The Voices of Video Games
Monday, November 24, 2008
In a postcard-perfect little yellow house with a baby stroller on the front porch just off Connecticut Avenue, there lives a man, his wife, three young children and about 20 elves.
The couple and their kids are friendly and well-known around the neighborhood. The elves, who aren't always so friendly, are well-known around the world. One is so universally despised that people regularly conspire to kill him. A foul-mouthed kid just moved into the house, too, but he spends most of his time wandering around post-nuclear Washington in a different century.
This becomes more than mildly interesting because the same elves might infest your own living room and, if not, surely they are next door or in a house just down the block. And the potty-mouthed kid is going to show up in homes all over right around Dec. 26, once Santa has completed his rounds.
Craig Sechler, nice guy from Northwest Washington, is the voice behind these and dozens of other characters in interactive video games, an intriguing, sometimes eerie, always challenging subculture that is as invisible to many people as it is all-consuming to others.
"There are just two kinds of people: those who do play and those who don't," Sechler said. "Eventually it will be just those who do."
Sechler is the voice for two of the animated characters in the video game "Fallout 3," a sequel long awaited by gamers and produced by Bethesda Softworks. More than half a million people bought it within five days of its debut last month.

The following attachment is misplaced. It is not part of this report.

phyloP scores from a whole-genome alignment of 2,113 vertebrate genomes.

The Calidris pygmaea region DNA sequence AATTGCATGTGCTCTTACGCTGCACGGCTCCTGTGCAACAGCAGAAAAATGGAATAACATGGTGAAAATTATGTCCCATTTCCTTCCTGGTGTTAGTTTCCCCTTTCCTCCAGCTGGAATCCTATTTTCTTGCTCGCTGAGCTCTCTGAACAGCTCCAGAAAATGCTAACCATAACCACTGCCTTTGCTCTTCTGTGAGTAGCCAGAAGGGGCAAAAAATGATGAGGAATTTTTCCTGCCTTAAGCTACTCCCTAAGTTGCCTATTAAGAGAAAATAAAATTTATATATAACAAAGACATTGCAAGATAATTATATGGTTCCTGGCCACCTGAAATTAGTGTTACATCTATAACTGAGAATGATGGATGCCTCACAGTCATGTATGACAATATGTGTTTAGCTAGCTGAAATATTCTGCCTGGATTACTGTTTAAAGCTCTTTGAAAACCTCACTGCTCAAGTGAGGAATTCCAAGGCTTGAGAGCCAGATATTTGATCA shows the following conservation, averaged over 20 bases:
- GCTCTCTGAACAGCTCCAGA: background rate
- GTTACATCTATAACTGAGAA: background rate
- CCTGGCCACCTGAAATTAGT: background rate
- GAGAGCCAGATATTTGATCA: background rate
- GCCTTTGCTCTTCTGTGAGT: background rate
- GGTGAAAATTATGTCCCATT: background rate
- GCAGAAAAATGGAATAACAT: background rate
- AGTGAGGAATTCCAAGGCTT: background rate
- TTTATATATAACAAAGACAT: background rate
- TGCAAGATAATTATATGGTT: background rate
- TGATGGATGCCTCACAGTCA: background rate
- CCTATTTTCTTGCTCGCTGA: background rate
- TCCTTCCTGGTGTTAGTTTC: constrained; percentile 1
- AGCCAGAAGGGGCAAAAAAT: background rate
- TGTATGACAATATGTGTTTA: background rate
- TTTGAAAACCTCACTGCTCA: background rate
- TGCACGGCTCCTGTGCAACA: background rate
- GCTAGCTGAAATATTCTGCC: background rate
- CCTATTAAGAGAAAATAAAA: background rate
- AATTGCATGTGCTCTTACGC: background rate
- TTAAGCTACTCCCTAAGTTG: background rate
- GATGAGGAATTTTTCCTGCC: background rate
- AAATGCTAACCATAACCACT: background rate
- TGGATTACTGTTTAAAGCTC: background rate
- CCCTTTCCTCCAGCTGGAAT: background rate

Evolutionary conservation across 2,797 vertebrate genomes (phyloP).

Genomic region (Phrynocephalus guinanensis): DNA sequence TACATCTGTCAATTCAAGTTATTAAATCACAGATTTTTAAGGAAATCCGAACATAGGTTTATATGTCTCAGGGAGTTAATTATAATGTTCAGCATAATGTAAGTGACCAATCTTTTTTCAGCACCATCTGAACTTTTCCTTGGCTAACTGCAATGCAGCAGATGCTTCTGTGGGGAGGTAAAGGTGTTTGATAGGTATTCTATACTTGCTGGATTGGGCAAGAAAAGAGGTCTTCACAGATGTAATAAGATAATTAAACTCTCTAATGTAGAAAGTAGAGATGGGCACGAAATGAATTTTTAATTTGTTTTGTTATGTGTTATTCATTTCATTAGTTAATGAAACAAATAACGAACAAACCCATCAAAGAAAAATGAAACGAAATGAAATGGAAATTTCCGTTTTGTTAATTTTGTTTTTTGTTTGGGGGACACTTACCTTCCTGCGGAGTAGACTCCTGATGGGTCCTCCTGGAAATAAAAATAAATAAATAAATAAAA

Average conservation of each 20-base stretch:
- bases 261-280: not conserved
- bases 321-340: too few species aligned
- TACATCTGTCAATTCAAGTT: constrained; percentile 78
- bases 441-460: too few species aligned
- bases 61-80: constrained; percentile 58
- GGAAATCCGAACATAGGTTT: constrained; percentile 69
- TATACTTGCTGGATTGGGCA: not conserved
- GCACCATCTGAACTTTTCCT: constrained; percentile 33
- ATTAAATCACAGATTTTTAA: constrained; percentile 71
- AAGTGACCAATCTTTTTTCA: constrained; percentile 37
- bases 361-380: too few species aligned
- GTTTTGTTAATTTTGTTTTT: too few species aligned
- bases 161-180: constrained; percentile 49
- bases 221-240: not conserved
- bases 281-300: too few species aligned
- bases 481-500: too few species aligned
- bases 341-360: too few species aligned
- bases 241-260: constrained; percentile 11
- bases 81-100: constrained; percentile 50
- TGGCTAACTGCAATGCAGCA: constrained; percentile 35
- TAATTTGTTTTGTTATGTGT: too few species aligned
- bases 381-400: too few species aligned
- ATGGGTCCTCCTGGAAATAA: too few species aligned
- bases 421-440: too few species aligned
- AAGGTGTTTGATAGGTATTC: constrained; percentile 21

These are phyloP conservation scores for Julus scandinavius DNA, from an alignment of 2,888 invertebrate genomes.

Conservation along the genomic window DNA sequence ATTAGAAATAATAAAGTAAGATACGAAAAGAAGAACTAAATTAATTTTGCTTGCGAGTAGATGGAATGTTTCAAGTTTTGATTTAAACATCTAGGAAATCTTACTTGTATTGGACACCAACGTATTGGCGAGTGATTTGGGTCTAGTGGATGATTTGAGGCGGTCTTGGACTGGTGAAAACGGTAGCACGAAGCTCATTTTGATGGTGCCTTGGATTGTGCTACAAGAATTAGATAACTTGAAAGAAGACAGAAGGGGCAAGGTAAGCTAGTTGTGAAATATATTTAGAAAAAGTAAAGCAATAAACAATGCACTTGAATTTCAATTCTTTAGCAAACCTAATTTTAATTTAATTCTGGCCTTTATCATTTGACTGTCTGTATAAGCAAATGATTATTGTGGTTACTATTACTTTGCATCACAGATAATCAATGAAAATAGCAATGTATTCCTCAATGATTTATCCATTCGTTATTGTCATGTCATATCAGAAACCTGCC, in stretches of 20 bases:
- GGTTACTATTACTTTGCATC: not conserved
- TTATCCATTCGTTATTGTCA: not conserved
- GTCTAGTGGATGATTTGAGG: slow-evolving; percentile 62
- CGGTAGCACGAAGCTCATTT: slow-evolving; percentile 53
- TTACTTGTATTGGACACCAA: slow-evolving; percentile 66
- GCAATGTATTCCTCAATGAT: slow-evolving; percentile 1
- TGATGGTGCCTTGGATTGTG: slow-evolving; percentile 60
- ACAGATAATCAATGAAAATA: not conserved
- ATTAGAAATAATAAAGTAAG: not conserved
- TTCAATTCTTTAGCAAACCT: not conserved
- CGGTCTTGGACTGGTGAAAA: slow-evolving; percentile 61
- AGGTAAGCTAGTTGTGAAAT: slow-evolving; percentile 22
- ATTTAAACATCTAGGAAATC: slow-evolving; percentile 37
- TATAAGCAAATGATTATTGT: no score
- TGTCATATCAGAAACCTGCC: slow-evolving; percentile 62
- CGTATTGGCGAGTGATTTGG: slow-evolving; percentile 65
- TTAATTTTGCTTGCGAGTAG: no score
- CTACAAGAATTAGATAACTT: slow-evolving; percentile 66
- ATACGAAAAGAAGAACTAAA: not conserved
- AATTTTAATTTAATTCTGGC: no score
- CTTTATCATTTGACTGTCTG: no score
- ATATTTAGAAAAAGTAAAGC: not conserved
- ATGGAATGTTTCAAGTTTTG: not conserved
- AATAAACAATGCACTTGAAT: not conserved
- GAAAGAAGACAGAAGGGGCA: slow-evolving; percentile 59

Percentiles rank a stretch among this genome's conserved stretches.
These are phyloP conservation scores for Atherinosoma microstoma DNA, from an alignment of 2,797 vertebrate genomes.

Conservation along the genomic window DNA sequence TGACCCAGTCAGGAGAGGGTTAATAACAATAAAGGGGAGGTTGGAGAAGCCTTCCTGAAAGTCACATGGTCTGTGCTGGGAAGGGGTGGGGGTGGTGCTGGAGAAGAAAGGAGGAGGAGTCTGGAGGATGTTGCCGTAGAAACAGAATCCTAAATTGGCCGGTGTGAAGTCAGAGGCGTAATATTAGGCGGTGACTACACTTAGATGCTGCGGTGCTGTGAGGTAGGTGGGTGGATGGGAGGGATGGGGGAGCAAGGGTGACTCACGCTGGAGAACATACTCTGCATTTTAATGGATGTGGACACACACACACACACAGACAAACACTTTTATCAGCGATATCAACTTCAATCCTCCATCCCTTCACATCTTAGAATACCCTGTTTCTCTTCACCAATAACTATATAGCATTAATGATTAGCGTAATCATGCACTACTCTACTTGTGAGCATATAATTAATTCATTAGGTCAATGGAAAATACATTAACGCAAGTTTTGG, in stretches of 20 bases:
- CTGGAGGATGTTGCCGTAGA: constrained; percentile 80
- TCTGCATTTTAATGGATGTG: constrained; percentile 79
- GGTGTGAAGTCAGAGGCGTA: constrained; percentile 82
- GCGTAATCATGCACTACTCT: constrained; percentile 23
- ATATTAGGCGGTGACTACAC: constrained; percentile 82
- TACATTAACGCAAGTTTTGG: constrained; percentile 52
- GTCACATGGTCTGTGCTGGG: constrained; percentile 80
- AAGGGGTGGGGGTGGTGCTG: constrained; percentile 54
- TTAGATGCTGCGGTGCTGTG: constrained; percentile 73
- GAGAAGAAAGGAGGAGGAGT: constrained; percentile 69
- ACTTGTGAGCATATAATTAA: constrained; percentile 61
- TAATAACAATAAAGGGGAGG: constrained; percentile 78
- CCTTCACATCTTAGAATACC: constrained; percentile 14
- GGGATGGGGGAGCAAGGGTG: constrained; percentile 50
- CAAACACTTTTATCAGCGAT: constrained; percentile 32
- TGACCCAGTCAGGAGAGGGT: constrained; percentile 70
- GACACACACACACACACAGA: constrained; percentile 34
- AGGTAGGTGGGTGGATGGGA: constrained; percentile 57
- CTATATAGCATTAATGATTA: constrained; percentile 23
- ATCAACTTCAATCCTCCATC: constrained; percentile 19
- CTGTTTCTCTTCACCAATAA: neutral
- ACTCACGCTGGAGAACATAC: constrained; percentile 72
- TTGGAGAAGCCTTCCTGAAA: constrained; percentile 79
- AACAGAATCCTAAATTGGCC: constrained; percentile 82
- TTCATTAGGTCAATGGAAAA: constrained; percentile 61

The game is set in Washington, 200 years after the city was devastated by a nuclear attack. A blitz of advance advertising in the Metro Center station so startled some rail riders with depictions of the capital in ruins that one man complained, "We do not need a daily reminder of what our worst fears look like."
If that's what our worst fears look like, then they sound like Sechler, Wes Johnson and 33 other local professional voice actors who took part in the production. The biggest-name voices among them are Malcolm McDowell, Liam Neeson and Ron Perlman.
Whether you're a gamer or not, voice-over actors are a constant in modern life. They narrate documentaries, promote television shows, deliver advertising messages on radio and television, and are the voices-without-a-face on game shows. Almost every American alive has heard the booming voice of Don Pardo, but few have ever seen him.
"It's terrific as a performer because you can play a whole lot of roles without ever looking the part," said Johnson, 47, the voice of Mr. Burke and Fawkes in "Fallout 3." "You know how people say, 'You have a face made for radio?' Well, that's me."
For voice actors, video games present a few new twists on a profession that's been around a least since the introduction of the Victrola. Unlike most voice work, there's no rehearsing of lines. With so many lines to be read by a major character in a session, there's no time for practice.
"They hand you something that's about the size of the phone book and you spend the next four hours doing enough variations on it so that the gamers won't get bored," said Johnson, who also works as the voice of the Washington Capitals when they play at the Verizon Center.